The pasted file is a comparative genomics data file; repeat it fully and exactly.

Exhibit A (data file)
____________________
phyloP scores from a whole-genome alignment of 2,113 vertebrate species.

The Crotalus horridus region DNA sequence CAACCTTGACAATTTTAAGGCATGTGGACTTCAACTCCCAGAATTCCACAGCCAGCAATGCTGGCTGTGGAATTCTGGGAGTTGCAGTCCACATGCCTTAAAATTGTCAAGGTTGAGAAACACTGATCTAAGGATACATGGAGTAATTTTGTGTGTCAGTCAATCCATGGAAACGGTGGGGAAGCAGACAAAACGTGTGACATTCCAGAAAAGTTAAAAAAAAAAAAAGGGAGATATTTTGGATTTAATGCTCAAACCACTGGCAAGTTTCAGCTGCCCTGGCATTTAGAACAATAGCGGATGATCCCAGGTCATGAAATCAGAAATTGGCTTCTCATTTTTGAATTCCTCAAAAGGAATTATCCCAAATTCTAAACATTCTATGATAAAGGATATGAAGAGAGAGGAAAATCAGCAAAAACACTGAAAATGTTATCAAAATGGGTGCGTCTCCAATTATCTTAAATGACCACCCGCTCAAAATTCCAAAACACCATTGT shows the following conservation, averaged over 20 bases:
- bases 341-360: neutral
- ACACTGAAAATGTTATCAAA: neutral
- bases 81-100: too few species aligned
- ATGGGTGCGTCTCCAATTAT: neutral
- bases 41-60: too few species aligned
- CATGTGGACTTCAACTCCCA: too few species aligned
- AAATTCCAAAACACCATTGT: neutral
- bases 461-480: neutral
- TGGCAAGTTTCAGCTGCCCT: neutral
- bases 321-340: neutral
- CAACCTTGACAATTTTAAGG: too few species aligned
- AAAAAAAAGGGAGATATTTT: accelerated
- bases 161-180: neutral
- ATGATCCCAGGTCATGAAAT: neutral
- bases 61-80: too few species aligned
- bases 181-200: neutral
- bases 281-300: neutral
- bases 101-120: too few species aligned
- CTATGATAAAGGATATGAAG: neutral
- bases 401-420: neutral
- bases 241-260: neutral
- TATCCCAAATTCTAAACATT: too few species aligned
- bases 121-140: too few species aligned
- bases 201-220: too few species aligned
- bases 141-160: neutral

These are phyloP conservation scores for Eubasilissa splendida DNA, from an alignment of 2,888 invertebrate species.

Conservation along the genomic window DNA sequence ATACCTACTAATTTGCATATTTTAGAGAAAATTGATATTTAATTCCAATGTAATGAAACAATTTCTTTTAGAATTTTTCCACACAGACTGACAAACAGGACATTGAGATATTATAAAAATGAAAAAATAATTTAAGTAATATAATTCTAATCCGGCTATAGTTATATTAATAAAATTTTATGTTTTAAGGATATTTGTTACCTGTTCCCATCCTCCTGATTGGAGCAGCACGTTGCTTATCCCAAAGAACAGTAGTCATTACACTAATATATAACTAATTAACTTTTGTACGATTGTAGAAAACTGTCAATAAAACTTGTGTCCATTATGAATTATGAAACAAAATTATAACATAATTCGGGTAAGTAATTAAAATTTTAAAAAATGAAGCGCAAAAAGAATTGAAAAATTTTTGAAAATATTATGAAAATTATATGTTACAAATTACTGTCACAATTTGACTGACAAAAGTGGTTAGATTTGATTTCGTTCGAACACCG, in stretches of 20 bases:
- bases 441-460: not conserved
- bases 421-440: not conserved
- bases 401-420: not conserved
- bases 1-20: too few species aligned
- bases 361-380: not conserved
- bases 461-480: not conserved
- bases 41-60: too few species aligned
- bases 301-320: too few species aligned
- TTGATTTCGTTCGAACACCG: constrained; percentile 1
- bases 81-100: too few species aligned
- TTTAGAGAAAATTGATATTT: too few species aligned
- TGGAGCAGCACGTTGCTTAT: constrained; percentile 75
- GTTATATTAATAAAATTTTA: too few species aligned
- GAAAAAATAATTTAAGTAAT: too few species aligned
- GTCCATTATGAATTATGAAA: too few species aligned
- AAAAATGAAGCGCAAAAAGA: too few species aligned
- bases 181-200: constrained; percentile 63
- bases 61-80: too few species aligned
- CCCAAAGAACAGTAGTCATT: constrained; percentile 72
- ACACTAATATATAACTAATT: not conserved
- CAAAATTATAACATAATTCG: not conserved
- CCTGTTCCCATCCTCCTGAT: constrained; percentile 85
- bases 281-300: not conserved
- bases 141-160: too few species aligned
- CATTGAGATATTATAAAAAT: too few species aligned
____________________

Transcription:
phyloP scores from a whole-genome alignment of 2,113 vertebrate species.

The Crotalus horridus region DNA sequence CAACCTTGACAATTTTAAGGCATGTGGACTTCAACTCCCAGAATTCCACAGCCAGCAATGCTGGCTGTGGAATTCTGGGAGTTGCAGTCCACATGCCTTAAAATTGTCAAGGTTGAGAAACACTGATCTAAGGATACATGGAGTAATTTTGTGTGTCAGTCAATCCATGGAAACGGTGGGGAAGCAGACAAAACGTGTGACATTCCAGAAAAGTTAAAAAAAAAAAAAGGGAGATATTTTGGATTTAATGCTCAAACCACTGGCAAGTTTCAGCTGCCCTGGCATTTAGAACAATAGCGGATGATCCCAGGTCATGAAATCAGAAATTGGCTTCTCATTTTTGAATTCCTCAAAAGGAATTATCCCAAATTCTAAACATTCTATGATAAAGGATATGAAGAGAGAGGAAAATCAGCAAAAACACTGAAAATGTTATCAAAATGGGTGCGTCTCCAATTATCTTAAATGACCACCCGCTCAAAATTCCAAAACACCATTGT shows the following conservation, averaged over 20 bases:
- bases 341-360: neutral
- ACACTGAAAATGTTATCAAA: neutral
- bases 81-100: too few species aligned
- ATGGGTGCGTCTCCAATTAT: neutral
- bases 41-60: too few species aligned
- CATGTGGACTTCAACTCCCA: too few species aligned
- AAATTCCAAAACACCATTGT: neutral
- bases 461-480: neutral
- TGGCAAGTTTCAGCTGCCCT: neutral
- bases 321-340: neutral
- CAACCTTGACAATTTTAAGG: too few species aligned
- AAAAAAAAGGGAGATATTTT: accelerated
- bases 161-180: neutral
- ATGATCCCAGGTCATGAAAT: neutral
- bases 61-80: too few species aligned
- bases 181-200: neutral
- bases 281-300: neutral
- bases 101-120: too few species aligned
- CTATGATAAAGGATATGAAG: neutral
- bases 401-420: neutral
- bases 241-260: neutral
- TATCCCAAATTCTAAACATT: too few species aligned
- bases 121-140: too few species aligned
- bases 201-220: too few species aligned
- bases 141-160: neutral

These are phyloP conservation scores for Eubasilissa splendida DNA, from an alignment of 2,888 invertebrate species.

Conservation along the genomic window DNA sequence ATACCTACTAATTTGCATATTTTAGAGAAAATTGATATTTAATTCCAATGTAATGAAACAATTTCTTTTAGAATTTTTCCACACAGACTGACAAACAGGACATTGAGATATTATAAAAATGAAAAAATAATTTAAGTAATATAATTCTAATCCGGCTATAGTTATATTAATAAAATTTTATGTTTTAAGGATATTTGTTACCTGTTCCCATCCTCCTGATTGGAGCAGCACGTTGCTTATCCCAAAGAACAGTAGTCATTACACTAATATATAACTAATTAACTTTTGTACGATTGTAGAAAACTGTCAATAAAACTTGTGTCCATTATGAATTATGAAACAAAATTATAACATAATTCGGGTAAGTAATTAAAATTTTAAAAAATGAAGCGCAAAAAGAATTGAAAAATTTTTGAAAATATTATGAAAATTATATGTTACAAATTACTGTCACAATTTGACTGACAAAAGTGGTTAGATTTGATTTCGTTCGAACACCG, in stretches of 20 bases:
- bases 441-460: not conserved
- bases 421-440: not conserved
- bases 401-420: not conserved
- bases 1-20: too few species aligned
- bases 361-380: not conserved
- bases 461-480: not conserved
- bases 41-60: too few species aligned
- bases 301-320: too few species aligned
- TTGATTTCGTTCGAACACCG: constrained; percentile 1
- bases 81-100: too few species aligned
- TTTAGAGAAAATTGATATTT: too few species aligned
- TGGAGCAGCACGTTGCTTAT: constrained; percentile 75
- GTTATATTAATAAAATTTTA: too few species aligned
- GAAAAAATAATTTAAGTAAT: too few species aligned
- GTCCATTATGAATTATGAAA: too few species aligned
- AAAAATGAAGCGCAAAAAGA: too few species aligned
- bases 181-200: constrained; percentile 63
- bases 61-80: too few species aligned
- CCCAAAGAACAGTAGTCATT: constrained; percentile 72
- ACACTAATATATAACTAATT: not conserved
- CAAAATTATAACATAATTCG: not conserved
- CCTGTTCCCATCCTCCTGAT: constrained; percentile 85
- bases 281-300: not conserved
- bases 141-160: too few species aligned
- CATTGAGATATTATAAAAAT: too few species aligned